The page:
Packers vs. Jets: 3 things to watch
Run defense must rebound
Run defense will be an emphasis as long as the Packers sit at the bottom of the NFL in the category. And the Jets' offense has many of the same qualities of the Seattle ground attack that scorched the Packers for 207 yards a week ago. The Jets excel at down blocking and aren't afraid to kick out a fullback or tight end to help against a four-man front to clear passage for Chris Johnson and Chris Ivory. The Jets also like to occasionally run the read-option with quarterback Geno Smith, a package that's given Dom Capers' defense fits in recent years. For starters, Green Bay's outside linebackers must do a better job of setting an edge to counteract that. Clay Matthews got too far upfield too often against the Seahawks, allowing Marshawn Lynch a sizable gap to burn the Packers' defense. Veteran Julius Peppers also was frozen on a few Percy Harvin jet rushes. The Packers' defensive line has to avoid getting washed out, which is easier said than done when playing a more aggressive style. They must maintain gap presence to rebound from last week's letdown.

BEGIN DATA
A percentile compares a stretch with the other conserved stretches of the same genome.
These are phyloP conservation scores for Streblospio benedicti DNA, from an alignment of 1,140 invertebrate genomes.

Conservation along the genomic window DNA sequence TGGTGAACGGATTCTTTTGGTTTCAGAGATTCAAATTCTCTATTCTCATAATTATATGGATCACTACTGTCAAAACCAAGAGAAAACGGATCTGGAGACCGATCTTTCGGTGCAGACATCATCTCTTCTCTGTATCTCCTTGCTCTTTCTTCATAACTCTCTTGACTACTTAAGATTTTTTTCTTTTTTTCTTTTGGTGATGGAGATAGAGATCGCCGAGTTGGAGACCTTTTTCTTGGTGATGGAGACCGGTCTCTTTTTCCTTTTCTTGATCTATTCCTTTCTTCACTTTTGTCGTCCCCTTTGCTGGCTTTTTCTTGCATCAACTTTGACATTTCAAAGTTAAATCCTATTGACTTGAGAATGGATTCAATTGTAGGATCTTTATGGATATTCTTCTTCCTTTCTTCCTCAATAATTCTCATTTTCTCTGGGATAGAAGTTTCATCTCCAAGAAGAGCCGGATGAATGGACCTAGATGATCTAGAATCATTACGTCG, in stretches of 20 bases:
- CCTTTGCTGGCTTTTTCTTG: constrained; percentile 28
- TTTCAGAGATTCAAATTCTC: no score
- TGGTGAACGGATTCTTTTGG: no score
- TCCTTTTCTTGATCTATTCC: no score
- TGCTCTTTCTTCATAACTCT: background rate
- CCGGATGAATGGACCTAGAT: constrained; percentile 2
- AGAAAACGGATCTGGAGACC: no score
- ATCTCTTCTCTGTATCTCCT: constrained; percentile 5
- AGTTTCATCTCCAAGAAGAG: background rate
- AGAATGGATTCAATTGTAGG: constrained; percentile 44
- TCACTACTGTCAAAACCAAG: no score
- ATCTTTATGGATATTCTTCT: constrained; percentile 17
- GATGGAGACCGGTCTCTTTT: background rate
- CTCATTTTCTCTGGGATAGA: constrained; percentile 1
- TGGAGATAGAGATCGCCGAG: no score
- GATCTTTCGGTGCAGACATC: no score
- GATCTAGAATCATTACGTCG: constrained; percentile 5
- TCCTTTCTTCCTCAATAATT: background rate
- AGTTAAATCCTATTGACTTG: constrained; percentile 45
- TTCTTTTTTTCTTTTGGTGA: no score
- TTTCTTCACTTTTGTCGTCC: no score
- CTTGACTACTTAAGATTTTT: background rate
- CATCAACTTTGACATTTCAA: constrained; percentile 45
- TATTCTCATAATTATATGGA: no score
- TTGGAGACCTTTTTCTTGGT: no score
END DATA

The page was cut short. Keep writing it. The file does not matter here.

Offense must air it out
The Packers' offense is predicated on its ability to throw the ball downfield. Last week, it wasn't able to do it. Aaron Rodgers was 3-for-11 for 50 yards and an interception on passes of more than 10 yards, according to Pro Football Focus. The Packers cut the field in half by not throwing in Richard Sherman's direction, resulting in only three receivers (Jordy Nelson, Randall Cobb and Andrew Quarless) catching passes. The Packers must get more people involved to exploit the Jets' unproven secondary and prevent their big defensive front from pinning its ears back. The presence of Eddie Lacy in the backfield should help keep the defense honest. If Rodgers gets the ball out early and presses deep, the rest should take care of itself.
Who will it be at right tackle?
The Packers have to decide whether a less-than-100-percent Bryan Bulaga is a better option at right tackle than 2011 first-round pick Derek Sherrod, who'll be in line for his first NFL start if Bulaga can't go with a sprained MCL. Based on last week, it might not be a bad idea to stick with Bulaga if he's ready and willing. Sherrod's second-half struggles against the Seahawks buried any hopes of a comeback and illustrated Don Barclay's value the past two seasons shadowing Bulaga, who missed 23 consecutive regular-season games with hip and knee injuries. Regardless of who starts, the Packers might have to keep an extra running back or tight end in the backfield to assist in pass protection. It also will be interesting to see whether the Packers keep their run game geared to the left side.